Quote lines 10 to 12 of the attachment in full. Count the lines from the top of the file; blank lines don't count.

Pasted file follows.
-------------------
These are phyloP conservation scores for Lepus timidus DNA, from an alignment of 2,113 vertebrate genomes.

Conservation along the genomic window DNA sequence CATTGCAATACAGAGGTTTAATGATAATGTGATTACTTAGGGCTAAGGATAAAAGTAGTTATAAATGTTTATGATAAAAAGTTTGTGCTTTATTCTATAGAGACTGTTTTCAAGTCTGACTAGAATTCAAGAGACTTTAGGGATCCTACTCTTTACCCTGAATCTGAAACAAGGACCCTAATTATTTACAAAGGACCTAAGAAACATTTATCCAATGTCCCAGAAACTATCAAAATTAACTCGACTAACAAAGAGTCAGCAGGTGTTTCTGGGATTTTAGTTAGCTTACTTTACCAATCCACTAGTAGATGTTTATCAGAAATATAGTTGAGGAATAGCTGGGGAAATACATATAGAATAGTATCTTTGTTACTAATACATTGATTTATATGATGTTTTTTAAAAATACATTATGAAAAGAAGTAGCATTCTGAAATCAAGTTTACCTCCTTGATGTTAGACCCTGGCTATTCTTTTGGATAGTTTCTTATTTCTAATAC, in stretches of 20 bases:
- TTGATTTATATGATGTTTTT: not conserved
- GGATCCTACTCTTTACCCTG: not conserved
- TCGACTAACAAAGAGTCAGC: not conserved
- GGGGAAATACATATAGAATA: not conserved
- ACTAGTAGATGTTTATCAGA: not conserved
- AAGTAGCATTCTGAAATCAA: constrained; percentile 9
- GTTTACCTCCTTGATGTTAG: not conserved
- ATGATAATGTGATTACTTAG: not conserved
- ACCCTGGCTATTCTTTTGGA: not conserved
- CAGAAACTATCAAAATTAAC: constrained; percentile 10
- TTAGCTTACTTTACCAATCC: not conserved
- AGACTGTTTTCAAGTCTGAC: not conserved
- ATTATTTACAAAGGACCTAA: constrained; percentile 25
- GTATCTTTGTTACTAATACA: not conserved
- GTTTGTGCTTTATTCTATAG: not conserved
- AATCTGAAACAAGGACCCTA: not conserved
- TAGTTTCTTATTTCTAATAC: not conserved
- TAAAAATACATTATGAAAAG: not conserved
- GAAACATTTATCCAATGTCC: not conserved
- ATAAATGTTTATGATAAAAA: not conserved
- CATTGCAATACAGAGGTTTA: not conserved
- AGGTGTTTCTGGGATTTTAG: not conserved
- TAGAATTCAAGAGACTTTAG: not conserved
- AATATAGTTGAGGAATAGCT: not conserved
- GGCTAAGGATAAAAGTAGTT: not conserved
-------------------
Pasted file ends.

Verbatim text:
- ATGATAATGTGATTACTTAG: not conserved
- ACCCTGGCTATTCTTTTGGA: not conserved
- CAGAAACTATCAAAATTAAC: constrained; percentile 10